On Thursday, my father (Pete), sister (Romie), and I laid my mom (Palmira) to rest. She was all of 74 years of age – considered young by today’s standards, but nevertheless, gone.
I knew that Hospice was visiting my parent’s home once a week, but I wasn’t ready. And although I had received a call from my dad a few days before telling me that my mom wasn’t doing well, and that he didn’t think that it would be much longer, I wasn’t ready. And when he called that fateful Saturday afternoon to let me know that the time was near, and held the phone to my mom’s ear so that I could say, “Goodbye,” I wasn’t ready. And even after we cried and spoke for a few moments longer before I asked him to put the phone back to my mom’s ear so that I could tell her, “It’s ok mama, it’s ok to let go. We are going to be ok, I promise. We are going to be ok, you can let go now,” I wasn’t ready. And when my dad called back less than thirty minutes later to tell me she had passed. I was in shock.
No amount of visiting, calling, and praying could prepare me for that news and the week ahead. I was lost and wanted my mama to tell me that everything was going to be ok, and that it would all work out. But she couldn’t.
As I sat there crying on my bedroom floor, I could hear the soft voice of my husband sitting next to me, “I’m so sorry Rena, I’m so sorry.” I could feel the warmth of his hug, as we both sobbed in denial. Shortly after, he stood up and began making the phone calls to those on our list, as I rolled over and lay down on the carpet staring up at the ceiling. My thoughts were racing a million miles an hour, “How is my dad, my sister, my nieces and nephew, my brother in law? OMG, the Aunts, how are they doing? I wonder if I can get a flight out to Arizona today? Tomorrow? OMG, I need to do laundry and get packed! I need to buy pantyhose. Do people even still wear pantyhose?” Then I would start crying all over again.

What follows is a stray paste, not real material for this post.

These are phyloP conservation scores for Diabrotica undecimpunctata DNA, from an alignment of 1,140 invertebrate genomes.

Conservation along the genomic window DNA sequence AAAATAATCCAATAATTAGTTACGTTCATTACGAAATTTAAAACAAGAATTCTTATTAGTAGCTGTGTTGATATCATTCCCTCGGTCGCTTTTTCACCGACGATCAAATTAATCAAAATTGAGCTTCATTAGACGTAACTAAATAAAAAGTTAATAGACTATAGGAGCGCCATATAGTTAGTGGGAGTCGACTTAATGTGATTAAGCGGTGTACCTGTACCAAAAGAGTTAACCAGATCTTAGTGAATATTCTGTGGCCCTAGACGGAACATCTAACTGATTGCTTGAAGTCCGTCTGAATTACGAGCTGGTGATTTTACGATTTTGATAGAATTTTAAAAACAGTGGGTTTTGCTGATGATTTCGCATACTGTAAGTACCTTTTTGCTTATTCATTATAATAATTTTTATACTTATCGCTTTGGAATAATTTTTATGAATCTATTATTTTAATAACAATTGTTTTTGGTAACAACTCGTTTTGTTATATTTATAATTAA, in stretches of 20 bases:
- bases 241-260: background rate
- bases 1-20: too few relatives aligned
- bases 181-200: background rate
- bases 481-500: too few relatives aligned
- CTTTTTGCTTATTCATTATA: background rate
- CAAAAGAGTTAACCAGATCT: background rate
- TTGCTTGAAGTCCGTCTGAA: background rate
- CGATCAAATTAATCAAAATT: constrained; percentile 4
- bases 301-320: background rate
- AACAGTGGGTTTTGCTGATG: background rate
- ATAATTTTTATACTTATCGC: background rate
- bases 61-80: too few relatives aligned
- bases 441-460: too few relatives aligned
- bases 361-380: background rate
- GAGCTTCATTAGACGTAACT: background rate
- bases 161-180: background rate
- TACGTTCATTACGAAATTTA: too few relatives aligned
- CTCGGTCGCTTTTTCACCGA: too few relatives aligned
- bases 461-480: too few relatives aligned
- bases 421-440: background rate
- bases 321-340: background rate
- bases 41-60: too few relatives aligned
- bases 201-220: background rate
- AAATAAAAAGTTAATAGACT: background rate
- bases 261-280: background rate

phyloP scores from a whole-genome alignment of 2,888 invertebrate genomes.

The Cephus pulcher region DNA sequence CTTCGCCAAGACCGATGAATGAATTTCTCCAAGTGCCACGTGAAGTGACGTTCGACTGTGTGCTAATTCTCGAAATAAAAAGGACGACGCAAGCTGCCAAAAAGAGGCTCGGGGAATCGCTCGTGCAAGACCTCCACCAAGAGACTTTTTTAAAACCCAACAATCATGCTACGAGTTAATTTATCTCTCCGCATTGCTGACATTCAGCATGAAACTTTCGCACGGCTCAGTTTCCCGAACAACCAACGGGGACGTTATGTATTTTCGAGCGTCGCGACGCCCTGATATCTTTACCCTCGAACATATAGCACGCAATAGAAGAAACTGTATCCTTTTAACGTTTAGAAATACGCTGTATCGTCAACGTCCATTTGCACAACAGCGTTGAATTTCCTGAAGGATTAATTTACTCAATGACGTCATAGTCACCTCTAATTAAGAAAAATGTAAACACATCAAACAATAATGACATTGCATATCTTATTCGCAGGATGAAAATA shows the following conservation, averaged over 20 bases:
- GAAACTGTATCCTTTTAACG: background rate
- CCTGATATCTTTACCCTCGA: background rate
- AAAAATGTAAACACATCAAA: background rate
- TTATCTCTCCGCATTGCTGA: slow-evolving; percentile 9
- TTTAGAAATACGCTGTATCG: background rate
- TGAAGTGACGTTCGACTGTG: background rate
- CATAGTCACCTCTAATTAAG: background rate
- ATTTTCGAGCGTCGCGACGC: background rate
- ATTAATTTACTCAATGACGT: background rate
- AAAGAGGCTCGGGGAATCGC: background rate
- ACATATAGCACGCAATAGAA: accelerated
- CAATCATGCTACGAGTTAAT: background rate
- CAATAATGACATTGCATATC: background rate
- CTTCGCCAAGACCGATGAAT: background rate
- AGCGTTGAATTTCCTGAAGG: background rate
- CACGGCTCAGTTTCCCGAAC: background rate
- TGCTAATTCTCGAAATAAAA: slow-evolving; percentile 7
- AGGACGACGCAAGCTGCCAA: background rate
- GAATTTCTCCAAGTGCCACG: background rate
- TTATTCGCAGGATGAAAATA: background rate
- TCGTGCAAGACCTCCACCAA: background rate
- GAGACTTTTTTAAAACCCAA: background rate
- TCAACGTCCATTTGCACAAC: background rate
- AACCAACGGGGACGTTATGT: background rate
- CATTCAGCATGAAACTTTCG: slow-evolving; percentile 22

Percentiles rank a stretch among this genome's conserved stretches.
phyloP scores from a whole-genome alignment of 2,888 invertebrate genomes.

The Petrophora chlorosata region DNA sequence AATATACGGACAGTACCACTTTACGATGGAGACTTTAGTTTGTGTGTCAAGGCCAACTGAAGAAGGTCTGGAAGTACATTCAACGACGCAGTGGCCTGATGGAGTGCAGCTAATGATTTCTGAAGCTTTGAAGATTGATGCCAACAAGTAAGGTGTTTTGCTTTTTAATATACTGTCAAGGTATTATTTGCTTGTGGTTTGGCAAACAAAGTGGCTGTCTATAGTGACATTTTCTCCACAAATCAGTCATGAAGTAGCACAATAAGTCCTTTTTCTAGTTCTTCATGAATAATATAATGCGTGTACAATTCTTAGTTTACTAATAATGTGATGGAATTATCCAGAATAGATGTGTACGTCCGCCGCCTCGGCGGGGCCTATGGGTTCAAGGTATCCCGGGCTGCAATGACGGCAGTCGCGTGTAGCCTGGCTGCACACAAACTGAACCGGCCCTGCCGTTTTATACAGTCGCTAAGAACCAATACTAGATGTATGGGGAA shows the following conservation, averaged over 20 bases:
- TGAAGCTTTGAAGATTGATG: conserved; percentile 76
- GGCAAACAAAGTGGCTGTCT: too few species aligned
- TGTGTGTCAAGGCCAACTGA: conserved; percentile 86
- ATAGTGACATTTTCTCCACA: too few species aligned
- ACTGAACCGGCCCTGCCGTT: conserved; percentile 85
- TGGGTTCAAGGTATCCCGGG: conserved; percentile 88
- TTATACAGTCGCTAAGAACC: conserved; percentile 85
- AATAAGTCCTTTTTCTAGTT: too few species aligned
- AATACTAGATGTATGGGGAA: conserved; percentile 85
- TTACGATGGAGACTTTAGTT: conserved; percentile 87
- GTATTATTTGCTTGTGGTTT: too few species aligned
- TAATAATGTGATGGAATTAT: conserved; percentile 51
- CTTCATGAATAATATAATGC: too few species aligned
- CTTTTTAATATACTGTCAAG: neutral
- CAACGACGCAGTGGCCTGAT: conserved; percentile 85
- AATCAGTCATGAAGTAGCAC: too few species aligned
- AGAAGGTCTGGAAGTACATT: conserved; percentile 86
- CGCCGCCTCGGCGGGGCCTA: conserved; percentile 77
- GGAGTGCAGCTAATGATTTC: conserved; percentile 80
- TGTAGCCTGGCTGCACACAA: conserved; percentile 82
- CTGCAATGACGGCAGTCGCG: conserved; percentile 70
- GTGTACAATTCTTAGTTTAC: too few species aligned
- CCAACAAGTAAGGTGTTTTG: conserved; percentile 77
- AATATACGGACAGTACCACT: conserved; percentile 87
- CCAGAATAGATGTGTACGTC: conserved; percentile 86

As that cycle continued to repeat itself, I thought I heard my mom’s voice over mine, and could see her beautiful face. Then a complete sense of calm came over me, and the Medium in me took over, “Mom, did you float out of your body? Were you in your body when you passed or standing next to it? Was there a tunnel? Were there really people there to greet you? Or did you like teleport there (Heaven) like in Star Trek?” The thoughts made me laugh, and somehow feel a little lighter – my mom was in a better place, no more suffering.
The week was a blur of arrangement making, ordering, organizing, requesting, providing, picking up, and decision making. But in the end, everything turned out beautiful. And as I sit here on my bed looking down at the carpet where it all began, I feel a sense of calm sadness. I suppose I will feel that way for some time to come, as it all seems like a bad dream, except for the wonderful time I spent with my family and good friend Tina.
I slept for the first time in a week, waking up this morning back in my own bed, but wondering where I was. Romie calls it, “Robot mode.” She is so right. I was on autopilot, moving through the motions while I was in Arizona. But now I am back at home and have to feel again.
My mom is gone, and there isn’t anything that I can do to change that. But we know that she can hear us talking to her, and see us visiting her at the mausoleum. We know deep down in our hearts that she is still with us, a burst of energy vibrating in another dimension next to us, even though our physical selves in this material world can’t reach out and touch her. It is such an internal conflict. But we can feel her around us, and for now, that is enough.
We will miss her today and every tomorrow, until we meet again.